Posts tagged with "Axios on HBO"

Kushner is flummoxed on interview questions about Trump’s racism

June 4, 2019

When you work for the family business, loyalty isn’t just a nicety; it’s a rigorous job requirement. So, we weren’t expecting any big reveals from presidential son-in-law and adviser Jared Kushner during his June 2 interview with National Political Reporter Jonathan Swan of Axios on HBO.

Indeed, when pressed by Swan about whether current POTUS, Donald Trump, could be characterized as a racist—judging by his no-holds-barred birther campaign against his predecessor Barack Obama—Kushner was briefly flummoxed, according to a report by The Washington Post.

Here’s a quick transcript, obtained from the news outlet:

SWAN: Have you ever seen him say or do anything that you would describe as racist or bigoted?

KUSHNER: So, the answer is un— uh, no. Absolutely not. You can’t not be a racist for 69 years, then run for president and be a racist. What I’ll say is that, when a lot of the Democrats call the president a racist, I think they’re doing a disservice to people who suffer because of real racism in this country.

SWAN: Was birtherism racist?

KUSHNER: Um, look I wasn’t really involved in that.

SWAN: I know you weren’t. Was it racist?

KUSHNER: Like I said, I wasn’t involved in that.

SWAN: I know you weren’t. Was it racist?

KUSHNER: I know who the president is, and I have not seen anything in him that is racist. So, again, I was not involved in that.

SWAN: Did you wish he didn’t do that?

KUSHNER: Like I said, I was not involved in that. That was a long time ago.

That’s 4-0, The Washington Post noted—Four instances in which Kushner emphasized that he hadn’t personally participated in Trump’s effort to question the legitimacy of the nation’s first black president, and zero instances in which he denied the entire effort was racist.

Kushner’s insistence that this “was a long time ago” is also pretty difficult to digest. For those who might have forgotten the 2016 campaign, Trump’s birtherism charge made a comeback and lingered for weeks before he eventually backed off — kind of, the news outlet said. But not before he had appealed repeatedly to his base.

Michelle Obama reserved some of the harshest words in her 2018 autobiography, Becoming, for this saga. “The whole [birther] thing was crazy and mean-spirited, of course, its underlying bigotry and xenophobia hardly concealed,” she said. “But it was also dangerous, deliberately meant to stir up the wingnuts and kooks.”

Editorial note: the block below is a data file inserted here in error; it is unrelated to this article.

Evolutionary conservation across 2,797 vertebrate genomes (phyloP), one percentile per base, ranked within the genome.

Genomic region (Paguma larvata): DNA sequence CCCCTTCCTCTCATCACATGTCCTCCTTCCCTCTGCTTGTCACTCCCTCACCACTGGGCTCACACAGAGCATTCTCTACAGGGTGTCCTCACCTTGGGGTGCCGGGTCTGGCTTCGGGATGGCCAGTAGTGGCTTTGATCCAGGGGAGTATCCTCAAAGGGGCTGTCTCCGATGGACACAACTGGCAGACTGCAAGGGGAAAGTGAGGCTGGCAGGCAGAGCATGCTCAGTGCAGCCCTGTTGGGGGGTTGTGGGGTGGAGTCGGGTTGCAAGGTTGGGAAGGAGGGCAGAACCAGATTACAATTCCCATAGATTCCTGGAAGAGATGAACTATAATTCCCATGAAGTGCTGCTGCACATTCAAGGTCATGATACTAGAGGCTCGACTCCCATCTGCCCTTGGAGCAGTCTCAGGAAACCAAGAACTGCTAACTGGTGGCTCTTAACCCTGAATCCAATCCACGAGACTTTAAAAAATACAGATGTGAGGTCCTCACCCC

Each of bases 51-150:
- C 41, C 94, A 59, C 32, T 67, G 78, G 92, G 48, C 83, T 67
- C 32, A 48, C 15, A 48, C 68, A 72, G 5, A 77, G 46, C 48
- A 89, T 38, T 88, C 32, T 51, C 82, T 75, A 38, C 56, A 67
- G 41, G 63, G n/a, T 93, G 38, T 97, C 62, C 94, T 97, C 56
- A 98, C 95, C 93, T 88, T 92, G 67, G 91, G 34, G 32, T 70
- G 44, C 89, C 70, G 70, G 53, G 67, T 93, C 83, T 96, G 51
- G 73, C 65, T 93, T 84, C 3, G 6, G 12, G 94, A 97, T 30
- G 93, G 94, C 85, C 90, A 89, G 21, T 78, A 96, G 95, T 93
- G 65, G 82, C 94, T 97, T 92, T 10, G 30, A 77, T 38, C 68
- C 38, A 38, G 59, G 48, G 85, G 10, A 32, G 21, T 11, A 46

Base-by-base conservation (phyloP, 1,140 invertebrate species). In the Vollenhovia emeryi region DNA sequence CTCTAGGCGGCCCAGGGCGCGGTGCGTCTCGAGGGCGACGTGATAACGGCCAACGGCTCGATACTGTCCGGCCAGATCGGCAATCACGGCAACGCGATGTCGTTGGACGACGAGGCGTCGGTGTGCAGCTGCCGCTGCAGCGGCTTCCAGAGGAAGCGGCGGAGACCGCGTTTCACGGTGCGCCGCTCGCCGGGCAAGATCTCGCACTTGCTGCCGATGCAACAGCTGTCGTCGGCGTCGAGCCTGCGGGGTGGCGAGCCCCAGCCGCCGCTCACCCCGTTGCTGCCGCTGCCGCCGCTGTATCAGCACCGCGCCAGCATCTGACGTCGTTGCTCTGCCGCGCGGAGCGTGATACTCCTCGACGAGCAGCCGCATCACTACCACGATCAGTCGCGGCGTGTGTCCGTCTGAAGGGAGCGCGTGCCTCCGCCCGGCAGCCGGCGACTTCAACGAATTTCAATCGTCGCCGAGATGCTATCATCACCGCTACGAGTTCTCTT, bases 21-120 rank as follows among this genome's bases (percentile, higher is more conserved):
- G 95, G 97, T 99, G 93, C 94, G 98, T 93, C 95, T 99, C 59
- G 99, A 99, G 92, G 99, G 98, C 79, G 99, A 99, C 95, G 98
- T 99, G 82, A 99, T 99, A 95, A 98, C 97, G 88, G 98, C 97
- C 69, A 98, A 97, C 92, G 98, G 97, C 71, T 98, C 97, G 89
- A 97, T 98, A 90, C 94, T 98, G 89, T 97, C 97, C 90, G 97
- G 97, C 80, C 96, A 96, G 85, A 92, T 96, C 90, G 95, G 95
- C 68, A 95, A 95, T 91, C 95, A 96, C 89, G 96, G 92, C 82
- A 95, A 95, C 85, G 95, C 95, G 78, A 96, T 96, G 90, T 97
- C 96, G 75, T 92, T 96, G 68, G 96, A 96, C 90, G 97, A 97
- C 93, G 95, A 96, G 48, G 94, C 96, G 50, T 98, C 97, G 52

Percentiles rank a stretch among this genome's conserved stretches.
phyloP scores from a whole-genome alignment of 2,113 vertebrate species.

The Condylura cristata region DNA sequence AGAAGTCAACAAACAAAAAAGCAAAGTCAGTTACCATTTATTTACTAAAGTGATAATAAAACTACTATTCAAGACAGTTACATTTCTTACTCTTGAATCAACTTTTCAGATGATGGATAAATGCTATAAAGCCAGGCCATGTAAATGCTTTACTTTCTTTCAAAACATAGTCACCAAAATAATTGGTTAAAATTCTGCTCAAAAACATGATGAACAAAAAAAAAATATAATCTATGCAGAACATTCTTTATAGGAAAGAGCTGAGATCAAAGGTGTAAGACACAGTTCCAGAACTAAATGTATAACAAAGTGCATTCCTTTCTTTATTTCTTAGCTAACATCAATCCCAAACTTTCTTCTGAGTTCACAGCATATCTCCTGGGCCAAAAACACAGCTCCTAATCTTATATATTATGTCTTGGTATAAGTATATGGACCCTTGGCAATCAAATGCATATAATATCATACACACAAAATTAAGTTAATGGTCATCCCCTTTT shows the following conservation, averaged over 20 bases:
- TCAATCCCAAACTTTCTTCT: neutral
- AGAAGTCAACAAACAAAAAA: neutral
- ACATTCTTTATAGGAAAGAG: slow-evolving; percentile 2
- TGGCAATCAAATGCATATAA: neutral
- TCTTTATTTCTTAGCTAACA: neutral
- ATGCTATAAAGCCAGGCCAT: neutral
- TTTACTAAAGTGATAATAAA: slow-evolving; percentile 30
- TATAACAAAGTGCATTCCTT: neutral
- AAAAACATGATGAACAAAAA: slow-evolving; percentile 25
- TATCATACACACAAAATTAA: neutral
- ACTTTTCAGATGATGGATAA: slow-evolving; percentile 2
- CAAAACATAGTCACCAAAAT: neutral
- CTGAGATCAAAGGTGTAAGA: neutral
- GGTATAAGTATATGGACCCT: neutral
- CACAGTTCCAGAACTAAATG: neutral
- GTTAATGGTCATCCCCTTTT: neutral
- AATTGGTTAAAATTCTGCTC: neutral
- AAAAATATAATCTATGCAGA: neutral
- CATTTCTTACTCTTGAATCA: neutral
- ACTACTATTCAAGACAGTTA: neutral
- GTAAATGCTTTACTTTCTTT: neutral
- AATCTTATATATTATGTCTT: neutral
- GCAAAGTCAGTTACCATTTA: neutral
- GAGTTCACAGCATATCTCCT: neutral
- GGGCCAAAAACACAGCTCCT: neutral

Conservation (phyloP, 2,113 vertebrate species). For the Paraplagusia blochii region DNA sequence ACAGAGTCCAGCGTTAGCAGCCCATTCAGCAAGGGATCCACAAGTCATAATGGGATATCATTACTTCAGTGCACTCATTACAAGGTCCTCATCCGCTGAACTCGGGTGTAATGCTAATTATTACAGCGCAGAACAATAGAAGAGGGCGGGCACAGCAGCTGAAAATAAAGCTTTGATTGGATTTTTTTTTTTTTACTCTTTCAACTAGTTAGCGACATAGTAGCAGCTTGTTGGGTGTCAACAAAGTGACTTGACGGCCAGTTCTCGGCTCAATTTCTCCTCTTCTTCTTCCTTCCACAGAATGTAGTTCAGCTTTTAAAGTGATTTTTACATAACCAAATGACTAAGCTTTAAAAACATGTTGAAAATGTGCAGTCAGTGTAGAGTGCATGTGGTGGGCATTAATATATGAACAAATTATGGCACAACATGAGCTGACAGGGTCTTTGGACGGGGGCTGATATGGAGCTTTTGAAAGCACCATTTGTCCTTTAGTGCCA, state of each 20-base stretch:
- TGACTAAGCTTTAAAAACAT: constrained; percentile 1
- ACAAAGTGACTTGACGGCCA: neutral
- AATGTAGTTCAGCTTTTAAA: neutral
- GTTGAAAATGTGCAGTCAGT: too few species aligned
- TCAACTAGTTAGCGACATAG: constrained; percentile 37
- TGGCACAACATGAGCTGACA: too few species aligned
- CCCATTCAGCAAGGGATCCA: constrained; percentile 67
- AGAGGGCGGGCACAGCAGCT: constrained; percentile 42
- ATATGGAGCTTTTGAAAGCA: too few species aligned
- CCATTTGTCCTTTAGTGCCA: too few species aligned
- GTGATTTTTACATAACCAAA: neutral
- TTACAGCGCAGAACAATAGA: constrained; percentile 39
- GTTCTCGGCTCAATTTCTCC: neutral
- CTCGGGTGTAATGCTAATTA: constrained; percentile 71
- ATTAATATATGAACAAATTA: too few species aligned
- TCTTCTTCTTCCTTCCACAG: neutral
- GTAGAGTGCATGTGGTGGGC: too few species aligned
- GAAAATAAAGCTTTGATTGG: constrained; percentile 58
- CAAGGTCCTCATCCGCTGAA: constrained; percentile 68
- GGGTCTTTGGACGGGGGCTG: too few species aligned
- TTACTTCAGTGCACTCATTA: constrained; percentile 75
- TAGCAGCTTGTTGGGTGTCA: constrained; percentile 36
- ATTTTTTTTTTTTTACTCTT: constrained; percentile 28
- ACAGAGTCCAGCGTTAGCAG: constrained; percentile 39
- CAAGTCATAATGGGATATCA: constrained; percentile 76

According to the Post, “He showed the GOP base, much of which embraced the bogus theory, that he was willing to stick by a birther campaign that riled them up and drove the establishment crazy. It was the first big conspiracy theory of his conspiracy theory-laden political career.”

And that first big success has led to Trump’s more recent disparagement of Muslims, Gold Star parents, Hispanics, Haiti and Africa as “shXthole countries,” “people who were captured in the war,” and even Meghan Markle.

With that in mind, Jonathan Swan’s questions are effectively answered.

Research contact: @jonathanvswan

Live long and prosper: Americans want to exceed life expectancy, but age 100 may be pushing it

December 6, 2018

Most of us only want to reach a ripe old age only if our lives have not been diminished by mental or physical infirmity, a survey conducted on behalf of Axios on HBO among 3,222 U.S. adults has found.

Specifically, now that medicine and science are making it possible to hit age 90—or even 100—fully 48% of Americans say that, whether more would be merrier depends strictly on quality of life. While most Americans do want to exceed their average life expectancy—77 for men; 81 for women—they are not thrilled with the idea of struggling through that surplus time with a refrain of, “Oy, my back.

And these preferences do not change much as we age. Of respondents in the 18-34 age group, 53% cite quality of life as the main driver for reaching 100; while 47% of those in the 65+ age group say the same.

The poll, fielded by SurveyMonkey, finds that that we all want to be sure we can live independently and won’t be in constant pain.

Among the key findings:

  • Almost seven out of 10 men want to live past their average life expectancy; as would 57% of women.
  • But nearly half of Americans, when asked if they’d like to live past 100, said it depends how much pain they’re in or whether they’d be able to live independently.
  • Nearly three out of 10 say they’re not interested in living past 100, while 22% say they’re open to it.
  • Seniors—people 65 and older—are both the most interested in living past the average life expectancy and the least interested in living beyond 100.

The bottom line, Axios saysQuality of life is important, too. So get over yourself, science.

Research contact: david@axios.com